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  • From Mongol Prince to Russian SaintA Neglected 15th-Century Russian Source on the Mongol Land Consecration Ritual
  • Lyuba Grinberg (bio)

Hagiographical literature has long been acknowledged by historians of the medieval West as an important source for understanding the past.1 Yet its potential—and this is especially true in the case of medieval Russian sources—remains little explored by historians of Eurasia.2 Russian sources, with their largely parochial outlook and infrequent references to the outside world, cannot compete with the eloquence of contemporary Persian chroniclers or with the meticulousness of Chinese imperial scribes.3 In this respect, the Tale [End Page 647] of the Venerable Peter, Prince from the Horde (Povest´ o Blazhennom Petre, tsareviche ordynskom)—a 15th-century vita that describes the conversion of a Mongol prince to Christianity, his move to the Russian principality of Rostov, and the building of a church there—constitutes an exceptional source. The ritual that consecrated the land and the church betrays, in my opinion, the existence of a Mongol layer buried within the medieval Russian hagiographical text. It thereby offers a unique glimpse not only of Mongol religious practices but also of the process of conversion and converging religious beliefs.

At the core of the tale lies a legal dispute over fishing rights in Lake Nero between the ruling (Riurikid) family of Rostov and the descendants of a Mongol whom we know only by his Christian name, Peter.4 According to the text, Peter was a Mongol prince (porody khanska) who happened to witness the miraculous healing of his relative by Kirill, bishop of Rostov (d. 1262), while the latter was visiting the Golden Horde. Impressed by the power of Christian prayer, Peter began to question the Mongol worship of “the sun, the moon, the stars, and fire” and followed Kirill to Rostov.5 There, after seeing the church “adorned with gold and pearls” and hearing the liturgy, the young Mongol decided to convert to Christianity. Kirill, afraid to provoke the anger of the Horde, cautiously waited; and only after Berke Khan’s death (1267), which was later followed by civil war within the Golden Horde, did he finally agree to baptize his protégé. Some time passed; and one day, while hunting, the Mongol prince fell asleep and had a vision of the apostles Peter and Paul ordering him to build a church on this spot. He petitioned the prince (kniaz´ ) of Rostov to sell him the plot of land where the vision had occurred. The Russian prince, at first suspicious of Peter’s intentions (mostly due to the latter’s Mongol background), eventually agreed and later even befriended the young Mongol and granted him many lands from his [End Page 648] patrimony (votchina). The two princes eventually became sworn brothers; and Peter, after permanently settling in Rostov and marrying a girl from Rostov’s “Tatar” (i.e., Mongol) quarter, lived a long and happy life.6 He also founded a monastery, adjacent to the church he had built years earlier, to which he retired after the death of his wife.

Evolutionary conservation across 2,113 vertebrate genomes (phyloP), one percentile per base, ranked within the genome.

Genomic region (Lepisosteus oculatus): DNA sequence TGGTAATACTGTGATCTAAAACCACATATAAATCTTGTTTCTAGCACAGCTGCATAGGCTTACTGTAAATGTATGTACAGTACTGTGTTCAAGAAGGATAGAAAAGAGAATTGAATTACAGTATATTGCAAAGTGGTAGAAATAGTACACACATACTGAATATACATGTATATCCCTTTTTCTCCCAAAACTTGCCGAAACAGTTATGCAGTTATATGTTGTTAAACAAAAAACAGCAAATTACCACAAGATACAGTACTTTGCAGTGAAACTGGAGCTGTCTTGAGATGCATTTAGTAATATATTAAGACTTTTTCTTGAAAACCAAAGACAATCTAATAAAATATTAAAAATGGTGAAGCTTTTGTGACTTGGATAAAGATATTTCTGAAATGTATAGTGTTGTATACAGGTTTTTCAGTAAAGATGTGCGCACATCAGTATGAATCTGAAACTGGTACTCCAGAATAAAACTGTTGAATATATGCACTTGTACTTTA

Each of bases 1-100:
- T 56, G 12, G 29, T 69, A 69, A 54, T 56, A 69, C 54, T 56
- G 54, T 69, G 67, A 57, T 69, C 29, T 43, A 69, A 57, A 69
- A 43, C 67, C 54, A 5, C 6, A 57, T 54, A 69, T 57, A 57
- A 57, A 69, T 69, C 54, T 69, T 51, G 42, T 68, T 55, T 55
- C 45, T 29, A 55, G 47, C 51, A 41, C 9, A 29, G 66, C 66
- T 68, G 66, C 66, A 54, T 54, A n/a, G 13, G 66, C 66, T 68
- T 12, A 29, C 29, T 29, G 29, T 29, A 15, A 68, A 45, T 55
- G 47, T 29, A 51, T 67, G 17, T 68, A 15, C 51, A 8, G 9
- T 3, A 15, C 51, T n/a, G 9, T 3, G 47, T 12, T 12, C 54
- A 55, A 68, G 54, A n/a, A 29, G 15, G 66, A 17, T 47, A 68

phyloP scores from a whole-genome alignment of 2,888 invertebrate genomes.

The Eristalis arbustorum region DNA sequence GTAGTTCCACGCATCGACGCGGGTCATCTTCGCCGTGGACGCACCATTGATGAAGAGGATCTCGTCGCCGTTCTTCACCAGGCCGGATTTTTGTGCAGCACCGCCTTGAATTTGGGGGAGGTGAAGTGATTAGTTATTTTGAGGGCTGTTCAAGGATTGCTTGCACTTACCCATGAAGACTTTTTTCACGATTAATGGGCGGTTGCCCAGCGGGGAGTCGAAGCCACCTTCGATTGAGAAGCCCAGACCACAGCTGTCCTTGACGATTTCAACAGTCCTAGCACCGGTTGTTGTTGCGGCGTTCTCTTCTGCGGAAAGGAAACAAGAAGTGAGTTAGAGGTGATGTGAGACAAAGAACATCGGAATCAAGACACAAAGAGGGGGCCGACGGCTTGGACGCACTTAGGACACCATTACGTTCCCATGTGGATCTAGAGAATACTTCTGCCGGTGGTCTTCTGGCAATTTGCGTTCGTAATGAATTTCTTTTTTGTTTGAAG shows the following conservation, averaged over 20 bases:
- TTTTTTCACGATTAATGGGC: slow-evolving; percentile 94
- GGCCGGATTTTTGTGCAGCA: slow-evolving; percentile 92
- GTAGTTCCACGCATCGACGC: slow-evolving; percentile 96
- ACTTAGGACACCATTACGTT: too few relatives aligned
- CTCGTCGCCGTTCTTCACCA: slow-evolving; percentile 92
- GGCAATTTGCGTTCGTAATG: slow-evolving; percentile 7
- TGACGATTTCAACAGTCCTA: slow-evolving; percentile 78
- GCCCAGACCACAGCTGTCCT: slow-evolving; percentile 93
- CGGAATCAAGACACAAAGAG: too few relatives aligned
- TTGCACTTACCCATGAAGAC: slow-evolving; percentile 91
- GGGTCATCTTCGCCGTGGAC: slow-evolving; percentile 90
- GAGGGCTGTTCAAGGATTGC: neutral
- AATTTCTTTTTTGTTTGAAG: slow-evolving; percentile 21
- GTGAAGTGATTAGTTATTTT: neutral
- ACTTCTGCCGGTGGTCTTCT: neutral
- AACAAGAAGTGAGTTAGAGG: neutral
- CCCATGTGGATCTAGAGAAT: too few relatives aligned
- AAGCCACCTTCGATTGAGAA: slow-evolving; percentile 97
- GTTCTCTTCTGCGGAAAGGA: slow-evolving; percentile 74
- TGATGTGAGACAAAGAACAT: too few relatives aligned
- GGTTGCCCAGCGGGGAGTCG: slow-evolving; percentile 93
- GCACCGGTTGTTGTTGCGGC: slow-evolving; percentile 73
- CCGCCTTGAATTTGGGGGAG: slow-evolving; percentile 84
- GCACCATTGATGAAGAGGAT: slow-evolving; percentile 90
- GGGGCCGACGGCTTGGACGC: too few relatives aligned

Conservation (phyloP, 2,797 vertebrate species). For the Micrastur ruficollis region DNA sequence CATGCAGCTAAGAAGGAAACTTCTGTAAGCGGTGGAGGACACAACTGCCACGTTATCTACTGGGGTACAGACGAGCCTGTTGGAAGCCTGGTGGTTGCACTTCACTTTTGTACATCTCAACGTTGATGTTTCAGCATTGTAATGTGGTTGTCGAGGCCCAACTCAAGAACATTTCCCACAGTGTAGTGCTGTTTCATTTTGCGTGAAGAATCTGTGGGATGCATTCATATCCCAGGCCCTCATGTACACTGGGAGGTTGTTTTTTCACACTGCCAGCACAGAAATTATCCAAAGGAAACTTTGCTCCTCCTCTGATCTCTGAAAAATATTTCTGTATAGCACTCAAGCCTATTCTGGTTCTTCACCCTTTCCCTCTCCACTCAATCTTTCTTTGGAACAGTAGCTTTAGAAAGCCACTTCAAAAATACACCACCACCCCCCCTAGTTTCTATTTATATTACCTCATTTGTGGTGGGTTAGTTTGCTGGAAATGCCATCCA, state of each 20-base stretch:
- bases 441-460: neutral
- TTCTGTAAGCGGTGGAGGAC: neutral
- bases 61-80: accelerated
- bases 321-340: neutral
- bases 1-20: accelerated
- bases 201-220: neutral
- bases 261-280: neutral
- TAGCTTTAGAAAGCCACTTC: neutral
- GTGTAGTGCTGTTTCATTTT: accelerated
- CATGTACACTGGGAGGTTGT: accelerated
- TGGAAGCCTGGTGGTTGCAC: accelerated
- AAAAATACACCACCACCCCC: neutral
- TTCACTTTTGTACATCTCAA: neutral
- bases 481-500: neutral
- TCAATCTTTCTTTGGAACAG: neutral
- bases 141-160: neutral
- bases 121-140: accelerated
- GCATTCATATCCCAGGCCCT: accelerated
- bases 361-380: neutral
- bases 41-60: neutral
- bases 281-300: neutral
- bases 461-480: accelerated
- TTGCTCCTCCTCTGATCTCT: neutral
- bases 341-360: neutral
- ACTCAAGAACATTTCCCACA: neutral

The Tale then continues to describe a legal dispute between the grandchildren of the two princes about the ownership of the lake next to Peter’s monastery. The Russian side claimed that although their grandfather had sold the land to his sworn brother, the lake had not been mentioned in the agreement. Therefore, the lake belonged to them. Peter’s grandchildren appealed directly to the Horde, evoking their Chinggisid ancestry and their relationship to the Horde’s ruler, whom they addressed as “uncle.” The khan sent an ambassador to investigate the matter, and it was settled in favor of Peter’s family. The same issue arose in the next generation, however, and the entire process was repeated, with Peter’s descendants gaining the upper hand once again.

The text ends with Ignat, Peter’s great-grandson, who saved the city of Rostov from destruction at the hands of a Mongol raiding expedition. Coming out before the Mongol troops and again invoking his Mongol blood, Ignat explained that since his great-grandfather had bought the land from the prince of Rostov, it now belonged to his descendants and...


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